Most of my blog posts are written in Portuguese. Just like other expatriate bloggers, I write for Brazilian immigrants or immigrant candidates, hoping that my experience will help them. But I can’t help the fact that some Canadian friends try to read my posts with the help of online translators after I share them on social media. I’m concerned about this, because it can lead us to big misunderstandings. So here’s a quick explanation in English of what’s going on with me.

First point: I don’t like Ottawa? Am I unhappy in Ottawa?

Not true. I like Ottawa and see a lot of positive aspects here. One of them is bilingualism: I love the French language and it’s good to be able to communicate in both languages and have access to culture and cultural products in both languages. It’s not perfect and there’s a lot of work to do to improve, particularly making French cultural products more accessible in Ottawa (the capital city of a country where English and French are the official languages). But it’s much better than in Toronto, for example. I sincerely miss French when I’m in Toronto.

I’ve met many friends and good people in Ottawa, and I would sincerely miss them if I go.

These are just a few examples. But what I was mentioning in my last post was the need of  considering how strong your industry is when applying for immigration to Canada. I’m so concerned seeing an increasing number of Brazilian people moving to the Maritime provinces because of their provincial immigration programs. But there are not a lot of jobs there, and those people invariably end up moving to Ontario or returning to Brazil. I was trying to help them with my experience, instead of complaining about Ottawa.

Right when filling up our first immigration application forms, we need to declare which city we want to live in. This will be relevant for Citizenship and Immigration Canada’s assessment of our applications.

Ottawa was not the city where we declared we would live in our forms. It was Kingston, Ontario. We changed our minds after making two exploration trips. Nevertheless, it was not enough to make the best choice.

Ottawa would be perfect if I didn’t need to work or if my industry was well represented in the city. I should have made the following reflection:

  • Who am I? Where is my best experience?
  • On the scholar career, on Musicology.

That’s where my best credentials were, so I should have made a thorough exploration of where the real chances for me could be found. I assumed that the quality of my previous work would make it easy for me to resume my scholar career anywhere in Canada. But it wasn’t the case. If I had managed to reach out to professors in Ottawa, I would have realized that Toronto or Montreal were better choices. But I haven’t. Professors never replied to my emails and I always came in the summer when they were away.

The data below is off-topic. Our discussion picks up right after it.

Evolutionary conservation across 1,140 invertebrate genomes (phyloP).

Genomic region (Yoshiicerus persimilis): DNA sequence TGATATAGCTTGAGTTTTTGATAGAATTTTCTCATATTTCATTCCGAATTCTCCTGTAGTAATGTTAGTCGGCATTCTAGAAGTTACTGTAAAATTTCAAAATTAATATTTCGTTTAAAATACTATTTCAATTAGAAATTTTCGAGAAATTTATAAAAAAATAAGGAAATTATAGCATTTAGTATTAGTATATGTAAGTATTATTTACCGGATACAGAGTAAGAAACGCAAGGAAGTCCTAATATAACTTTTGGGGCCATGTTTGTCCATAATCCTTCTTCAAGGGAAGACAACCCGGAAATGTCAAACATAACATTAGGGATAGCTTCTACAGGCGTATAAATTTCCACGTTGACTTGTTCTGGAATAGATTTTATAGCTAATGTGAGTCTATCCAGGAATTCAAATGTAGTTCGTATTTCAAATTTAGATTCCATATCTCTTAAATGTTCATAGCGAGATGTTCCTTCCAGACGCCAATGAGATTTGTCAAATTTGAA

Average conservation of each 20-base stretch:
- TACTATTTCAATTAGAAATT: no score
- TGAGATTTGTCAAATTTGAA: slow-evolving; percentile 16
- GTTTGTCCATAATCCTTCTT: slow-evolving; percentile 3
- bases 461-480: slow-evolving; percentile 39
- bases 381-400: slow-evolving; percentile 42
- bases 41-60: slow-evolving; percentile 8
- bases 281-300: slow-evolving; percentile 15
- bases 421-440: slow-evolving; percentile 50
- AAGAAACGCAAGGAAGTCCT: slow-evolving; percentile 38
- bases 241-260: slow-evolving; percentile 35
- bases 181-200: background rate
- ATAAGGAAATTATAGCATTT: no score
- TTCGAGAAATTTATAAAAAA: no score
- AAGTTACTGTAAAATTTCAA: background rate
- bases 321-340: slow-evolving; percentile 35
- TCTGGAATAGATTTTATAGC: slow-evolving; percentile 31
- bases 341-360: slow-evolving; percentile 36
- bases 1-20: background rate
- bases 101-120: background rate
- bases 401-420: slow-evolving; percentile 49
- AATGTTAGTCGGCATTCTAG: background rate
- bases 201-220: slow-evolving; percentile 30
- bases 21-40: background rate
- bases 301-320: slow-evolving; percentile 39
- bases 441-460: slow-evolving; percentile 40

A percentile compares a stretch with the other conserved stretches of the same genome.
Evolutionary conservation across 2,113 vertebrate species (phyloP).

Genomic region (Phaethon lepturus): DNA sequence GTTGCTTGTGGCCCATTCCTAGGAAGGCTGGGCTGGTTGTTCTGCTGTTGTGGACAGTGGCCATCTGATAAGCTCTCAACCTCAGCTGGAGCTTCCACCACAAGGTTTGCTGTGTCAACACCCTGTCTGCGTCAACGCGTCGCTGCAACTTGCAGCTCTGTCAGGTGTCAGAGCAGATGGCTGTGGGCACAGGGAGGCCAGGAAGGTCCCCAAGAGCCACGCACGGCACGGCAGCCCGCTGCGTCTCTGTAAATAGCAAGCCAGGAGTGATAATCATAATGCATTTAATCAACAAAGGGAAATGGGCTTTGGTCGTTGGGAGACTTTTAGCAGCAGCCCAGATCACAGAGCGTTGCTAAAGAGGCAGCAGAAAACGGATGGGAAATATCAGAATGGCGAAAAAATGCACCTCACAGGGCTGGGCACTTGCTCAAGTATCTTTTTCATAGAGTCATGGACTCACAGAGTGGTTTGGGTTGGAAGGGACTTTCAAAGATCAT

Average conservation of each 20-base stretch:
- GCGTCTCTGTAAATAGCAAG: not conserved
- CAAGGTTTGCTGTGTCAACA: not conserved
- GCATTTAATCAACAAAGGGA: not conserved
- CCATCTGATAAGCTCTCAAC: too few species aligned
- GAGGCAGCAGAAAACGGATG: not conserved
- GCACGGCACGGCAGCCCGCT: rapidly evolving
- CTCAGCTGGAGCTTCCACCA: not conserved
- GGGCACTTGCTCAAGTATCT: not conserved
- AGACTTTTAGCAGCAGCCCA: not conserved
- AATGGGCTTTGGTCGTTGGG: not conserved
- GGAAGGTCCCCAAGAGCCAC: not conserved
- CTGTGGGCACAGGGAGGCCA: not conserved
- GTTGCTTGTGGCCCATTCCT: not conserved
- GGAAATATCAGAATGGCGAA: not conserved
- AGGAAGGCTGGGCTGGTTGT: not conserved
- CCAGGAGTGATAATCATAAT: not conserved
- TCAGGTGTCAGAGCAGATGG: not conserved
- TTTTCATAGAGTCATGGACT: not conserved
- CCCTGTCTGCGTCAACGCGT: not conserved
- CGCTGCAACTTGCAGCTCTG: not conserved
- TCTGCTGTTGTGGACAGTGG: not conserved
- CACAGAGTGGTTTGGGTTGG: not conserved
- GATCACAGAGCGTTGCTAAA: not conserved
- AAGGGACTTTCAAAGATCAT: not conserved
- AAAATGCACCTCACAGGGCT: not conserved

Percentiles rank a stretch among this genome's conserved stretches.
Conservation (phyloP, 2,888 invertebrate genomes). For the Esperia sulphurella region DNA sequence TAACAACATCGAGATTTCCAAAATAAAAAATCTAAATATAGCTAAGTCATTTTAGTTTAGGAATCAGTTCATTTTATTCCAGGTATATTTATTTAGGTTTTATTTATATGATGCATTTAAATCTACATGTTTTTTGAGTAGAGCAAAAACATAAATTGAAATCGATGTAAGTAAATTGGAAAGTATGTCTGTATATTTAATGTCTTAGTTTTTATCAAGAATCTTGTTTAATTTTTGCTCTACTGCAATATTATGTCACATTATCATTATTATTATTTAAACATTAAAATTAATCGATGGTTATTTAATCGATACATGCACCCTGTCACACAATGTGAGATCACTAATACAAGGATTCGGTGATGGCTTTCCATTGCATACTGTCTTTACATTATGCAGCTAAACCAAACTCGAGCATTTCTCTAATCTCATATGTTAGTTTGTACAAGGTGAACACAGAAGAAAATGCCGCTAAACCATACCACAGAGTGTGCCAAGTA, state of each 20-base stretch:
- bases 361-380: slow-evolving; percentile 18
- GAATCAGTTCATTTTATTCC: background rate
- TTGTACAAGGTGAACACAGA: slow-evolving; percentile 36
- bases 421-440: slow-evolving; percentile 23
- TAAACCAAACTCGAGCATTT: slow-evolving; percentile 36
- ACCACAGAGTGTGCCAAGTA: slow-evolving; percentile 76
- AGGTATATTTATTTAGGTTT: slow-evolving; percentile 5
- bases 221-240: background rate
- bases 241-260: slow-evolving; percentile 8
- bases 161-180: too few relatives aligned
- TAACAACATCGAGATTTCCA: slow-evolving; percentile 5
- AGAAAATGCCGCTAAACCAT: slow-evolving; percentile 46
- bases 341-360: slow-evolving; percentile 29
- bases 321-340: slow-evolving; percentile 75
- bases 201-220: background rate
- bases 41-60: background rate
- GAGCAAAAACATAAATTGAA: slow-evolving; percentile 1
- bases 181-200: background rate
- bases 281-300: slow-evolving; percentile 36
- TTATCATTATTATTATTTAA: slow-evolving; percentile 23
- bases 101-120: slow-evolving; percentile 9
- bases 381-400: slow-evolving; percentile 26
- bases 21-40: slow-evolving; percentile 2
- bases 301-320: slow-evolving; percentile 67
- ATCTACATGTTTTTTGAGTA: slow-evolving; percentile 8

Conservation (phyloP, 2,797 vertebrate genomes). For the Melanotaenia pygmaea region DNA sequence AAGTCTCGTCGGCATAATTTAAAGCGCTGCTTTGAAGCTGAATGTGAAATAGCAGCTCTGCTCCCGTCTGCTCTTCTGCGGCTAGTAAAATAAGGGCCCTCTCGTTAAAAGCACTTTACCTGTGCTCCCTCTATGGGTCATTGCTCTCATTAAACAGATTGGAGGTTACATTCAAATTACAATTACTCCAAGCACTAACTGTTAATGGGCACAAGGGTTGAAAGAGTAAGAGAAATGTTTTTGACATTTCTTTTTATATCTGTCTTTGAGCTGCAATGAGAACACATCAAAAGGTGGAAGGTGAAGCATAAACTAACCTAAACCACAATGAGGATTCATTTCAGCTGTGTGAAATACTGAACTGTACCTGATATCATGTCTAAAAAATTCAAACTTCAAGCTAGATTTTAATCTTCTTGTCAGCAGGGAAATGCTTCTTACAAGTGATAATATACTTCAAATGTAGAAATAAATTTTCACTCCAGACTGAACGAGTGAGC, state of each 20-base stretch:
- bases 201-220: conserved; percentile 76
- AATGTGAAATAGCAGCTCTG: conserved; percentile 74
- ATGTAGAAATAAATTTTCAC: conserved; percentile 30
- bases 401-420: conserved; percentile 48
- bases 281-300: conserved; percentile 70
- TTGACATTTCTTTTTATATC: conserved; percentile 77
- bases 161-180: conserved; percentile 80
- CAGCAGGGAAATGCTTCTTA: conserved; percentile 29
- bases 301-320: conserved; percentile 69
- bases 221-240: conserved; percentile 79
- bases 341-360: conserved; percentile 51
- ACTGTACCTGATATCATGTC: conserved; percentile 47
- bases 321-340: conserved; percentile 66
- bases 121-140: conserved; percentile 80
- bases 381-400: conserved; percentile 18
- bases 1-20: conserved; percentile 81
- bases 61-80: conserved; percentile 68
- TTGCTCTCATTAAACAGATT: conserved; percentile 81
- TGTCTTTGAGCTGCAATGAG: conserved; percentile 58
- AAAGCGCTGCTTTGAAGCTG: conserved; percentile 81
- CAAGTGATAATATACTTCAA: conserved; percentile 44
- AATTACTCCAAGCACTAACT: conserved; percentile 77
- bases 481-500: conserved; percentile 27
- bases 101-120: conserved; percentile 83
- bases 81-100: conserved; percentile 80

People need to choose a city where they have the best chances, and Ottawa wouldn’t be the place for me for the simple fact that it doesn’t have a PhD program in Music and my Brazilian credentials were not enough to easily secure a job.

Right now, living in Ottawa and taking a second PhD in Toronto, I’m not in a good position. I need to travel for my activities and spend money on temporary accommodation. I also can’t enjoy everything the university offers. I can’t attend events where I could eventually network for the future, and if I happen to need a book or something in the last minute I can’t get it, since I need to rush to Union Station to take the last train to Ottawa. I only have 50 minutes to arrive, and any unforeseen issue like a broken subway train or someone pushing the emergency handle can make me miss the train and force me to take a bus – a more expensive and less comfortable option – or spend an additional night in Toronto.

Putting all my housing expenses together (the Ottawa rent, the Ottawa utilities I need to pay, my student Via Rail pass and my weekly expenses with Airbnb accommodation in Toronto), I’m spending more than I would spend renting a place in Toronto. Even with the outrageous prices. Even with my wife’s demands for quality of life.

When I saw that York University was serious in their offer, I was afraid I wouldn’t make it because I live in Ottawa and my wife has a full time job here where she’s happy. We discussed and chose the “super commuter” option. But it didn’t work out from the start, as timetables didn’t match and the Toronto subway doesn’t always do a perfect job. This PhD is very important for my future, and I would like to give my best and get the best out of it. Something that’s simply impossible to do living in Ottawa.

Should I be content giving and taking 60 or 70 per cent of everything I could give and take if I was living in Toronto? I don’t know… it’s frustrating.

So, it was totally my fault and my bad luck to have made a poor assessment of how things really are, and made a choice based upon emotional aspects and things that have nothing to do with professional opportunities. By the way, Ottawa is sincerely trying to improve and expand its music industry. But it doesn’t mean creating jobs and opportunities in the short term.